University of Cambridge > Talks.cam > British Antarctic Survey - Polar Oceans seminar series > Variability of the Antarctic slope current system in the northwestern Weddell Sea

Variability of the Antarctic slope current system in the northwestern Weddell Sea

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The dense water outflow from the Southern Ocean continental shelf is closely associated with the strength and position of the Antarctic Slope Front. Here we explore the short-term variability of the Antarctic Slope Front system and the mechanisms that regulate cross-slope exchange processes using high temporally- and spatially-resolved measurements from three ocean gliders deployed in 2012. Orkney Islands, are grouped regionally and composited by isobaths. There is consistency in the front position around the Powell Basin while the magnitude of the velocity field shows substantial variability, up to 2.2 times its mean value. The along-slope transport of the Antarctic Slope Current (upper 1000 m) varies between 0.2 and 5.9 Sv and does not exhibit a regional pattern. High eddy activity in the slope region contributes to the variability of the Slope Current. In most of the study area the flow is bottom intensified, even in the absence of bottom water export form the shelf. Common to all sections within the Powell Basin is a potential vorticity gradient on isopycnals. The vertical buoyancy gradient makes the main contribution to the potential vorticity, and is enhanced in the dense water layer. A susceptibility of the flow to baroclinic instabilities is identified over the slope, mainly in the presence of dense flow. Glider transects west of the South Orkney Islands indicate a northward flow, which differs from previous estimates of the mean circulation’s orientation. This study provides some of the first observational confirmation of the high frequency variability associated with an active eddy field that has been suggested by recent numerical simulations in this region.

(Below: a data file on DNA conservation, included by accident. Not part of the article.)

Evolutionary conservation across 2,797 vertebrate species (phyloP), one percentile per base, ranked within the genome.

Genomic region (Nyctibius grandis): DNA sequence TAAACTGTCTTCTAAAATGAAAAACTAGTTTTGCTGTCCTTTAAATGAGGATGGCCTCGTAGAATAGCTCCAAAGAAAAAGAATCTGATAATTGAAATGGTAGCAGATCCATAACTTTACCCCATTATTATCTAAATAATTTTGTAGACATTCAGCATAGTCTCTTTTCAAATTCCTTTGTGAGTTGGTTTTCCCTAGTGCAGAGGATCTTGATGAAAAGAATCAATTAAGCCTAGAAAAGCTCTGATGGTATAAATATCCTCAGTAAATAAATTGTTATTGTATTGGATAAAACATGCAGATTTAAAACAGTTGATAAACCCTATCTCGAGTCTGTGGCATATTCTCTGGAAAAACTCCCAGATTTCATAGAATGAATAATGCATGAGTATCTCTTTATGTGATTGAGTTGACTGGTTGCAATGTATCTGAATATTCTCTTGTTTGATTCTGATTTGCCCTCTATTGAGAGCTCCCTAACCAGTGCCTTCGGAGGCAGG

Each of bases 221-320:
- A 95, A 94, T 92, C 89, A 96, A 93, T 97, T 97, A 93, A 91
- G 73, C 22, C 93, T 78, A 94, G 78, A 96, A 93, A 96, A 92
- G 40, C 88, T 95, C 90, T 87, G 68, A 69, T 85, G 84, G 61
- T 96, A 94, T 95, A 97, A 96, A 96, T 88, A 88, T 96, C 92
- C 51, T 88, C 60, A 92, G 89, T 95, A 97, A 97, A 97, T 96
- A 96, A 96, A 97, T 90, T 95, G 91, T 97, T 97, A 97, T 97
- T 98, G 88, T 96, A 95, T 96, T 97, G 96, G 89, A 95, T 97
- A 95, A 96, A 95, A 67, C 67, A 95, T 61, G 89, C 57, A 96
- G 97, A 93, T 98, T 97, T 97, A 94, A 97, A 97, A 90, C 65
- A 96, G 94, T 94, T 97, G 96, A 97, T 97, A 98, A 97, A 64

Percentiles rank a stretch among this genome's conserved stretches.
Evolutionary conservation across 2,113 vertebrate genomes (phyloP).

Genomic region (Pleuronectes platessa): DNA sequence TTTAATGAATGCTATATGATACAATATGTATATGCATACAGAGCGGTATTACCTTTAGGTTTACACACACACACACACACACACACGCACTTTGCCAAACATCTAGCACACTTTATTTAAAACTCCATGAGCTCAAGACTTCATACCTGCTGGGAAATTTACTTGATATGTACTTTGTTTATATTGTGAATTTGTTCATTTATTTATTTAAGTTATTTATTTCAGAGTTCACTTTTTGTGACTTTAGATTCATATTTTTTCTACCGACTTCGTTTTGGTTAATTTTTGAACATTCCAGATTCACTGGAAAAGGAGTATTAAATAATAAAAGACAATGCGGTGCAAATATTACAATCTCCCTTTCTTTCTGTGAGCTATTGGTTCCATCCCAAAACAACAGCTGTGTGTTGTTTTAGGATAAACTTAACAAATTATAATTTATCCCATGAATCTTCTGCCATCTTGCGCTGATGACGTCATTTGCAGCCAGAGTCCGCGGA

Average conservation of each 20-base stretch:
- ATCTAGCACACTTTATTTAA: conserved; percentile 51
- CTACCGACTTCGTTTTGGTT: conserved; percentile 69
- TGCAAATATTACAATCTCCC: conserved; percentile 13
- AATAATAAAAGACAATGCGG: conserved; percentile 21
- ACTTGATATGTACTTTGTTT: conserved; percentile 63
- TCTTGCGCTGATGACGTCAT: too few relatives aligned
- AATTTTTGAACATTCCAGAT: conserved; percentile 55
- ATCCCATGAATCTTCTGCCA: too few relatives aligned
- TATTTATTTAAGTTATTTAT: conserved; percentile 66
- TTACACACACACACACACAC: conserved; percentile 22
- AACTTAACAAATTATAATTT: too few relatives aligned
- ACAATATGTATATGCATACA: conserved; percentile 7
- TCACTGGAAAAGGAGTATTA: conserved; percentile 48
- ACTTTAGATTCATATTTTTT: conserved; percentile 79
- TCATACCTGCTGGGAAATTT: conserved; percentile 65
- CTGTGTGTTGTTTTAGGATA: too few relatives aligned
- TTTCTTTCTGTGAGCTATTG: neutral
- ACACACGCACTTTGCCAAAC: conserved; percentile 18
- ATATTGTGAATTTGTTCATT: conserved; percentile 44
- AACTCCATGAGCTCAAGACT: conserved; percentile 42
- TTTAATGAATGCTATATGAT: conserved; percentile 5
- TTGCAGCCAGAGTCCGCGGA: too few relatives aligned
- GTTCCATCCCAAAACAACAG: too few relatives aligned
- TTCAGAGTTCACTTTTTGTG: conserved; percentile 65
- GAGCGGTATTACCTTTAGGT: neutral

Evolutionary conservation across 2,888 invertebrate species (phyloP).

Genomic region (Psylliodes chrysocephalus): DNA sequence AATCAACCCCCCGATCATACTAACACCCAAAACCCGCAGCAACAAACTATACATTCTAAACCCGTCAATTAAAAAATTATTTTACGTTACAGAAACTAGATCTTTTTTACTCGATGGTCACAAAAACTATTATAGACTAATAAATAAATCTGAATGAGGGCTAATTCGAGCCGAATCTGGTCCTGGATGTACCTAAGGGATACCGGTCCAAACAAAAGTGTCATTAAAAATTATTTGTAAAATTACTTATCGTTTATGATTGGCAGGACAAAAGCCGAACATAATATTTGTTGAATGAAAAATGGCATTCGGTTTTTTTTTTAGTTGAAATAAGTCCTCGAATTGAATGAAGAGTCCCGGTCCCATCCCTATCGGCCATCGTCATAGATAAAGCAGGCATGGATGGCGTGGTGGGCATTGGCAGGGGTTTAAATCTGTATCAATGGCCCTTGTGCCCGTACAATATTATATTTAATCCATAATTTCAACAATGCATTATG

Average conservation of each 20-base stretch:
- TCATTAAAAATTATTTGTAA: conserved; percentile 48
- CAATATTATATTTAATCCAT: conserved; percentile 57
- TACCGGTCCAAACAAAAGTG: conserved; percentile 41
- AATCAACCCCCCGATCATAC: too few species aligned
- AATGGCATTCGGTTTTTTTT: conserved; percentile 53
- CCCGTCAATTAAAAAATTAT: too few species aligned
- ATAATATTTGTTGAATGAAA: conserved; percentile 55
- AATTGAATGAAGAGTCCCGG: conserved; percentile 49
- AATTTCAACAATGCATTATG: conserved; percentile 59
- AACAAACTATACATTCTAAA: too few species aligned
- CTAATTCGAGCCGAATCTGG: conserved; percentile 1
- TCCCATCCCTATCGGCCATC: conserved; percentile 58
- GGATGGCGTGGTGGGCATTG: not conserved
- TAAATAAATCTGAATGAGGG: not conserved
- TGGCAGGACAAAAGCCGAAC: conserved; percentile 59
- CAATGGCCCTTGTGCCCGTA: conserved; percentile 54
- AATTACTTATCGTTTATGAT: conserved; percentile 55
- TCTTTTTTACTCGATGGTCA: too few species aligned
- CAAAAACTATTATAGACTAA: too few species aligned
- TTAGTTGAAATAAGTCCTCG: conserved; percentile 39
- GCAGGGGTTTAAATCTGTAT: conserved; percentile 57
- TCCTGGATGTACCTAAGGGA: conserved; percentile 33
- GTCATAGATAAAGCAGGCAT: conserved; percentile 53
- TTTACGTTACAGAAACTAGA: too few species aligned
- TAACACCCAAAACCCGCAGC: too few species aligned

This talk is part of the British Antarctic Survey - Polar Oceans seminar series series.

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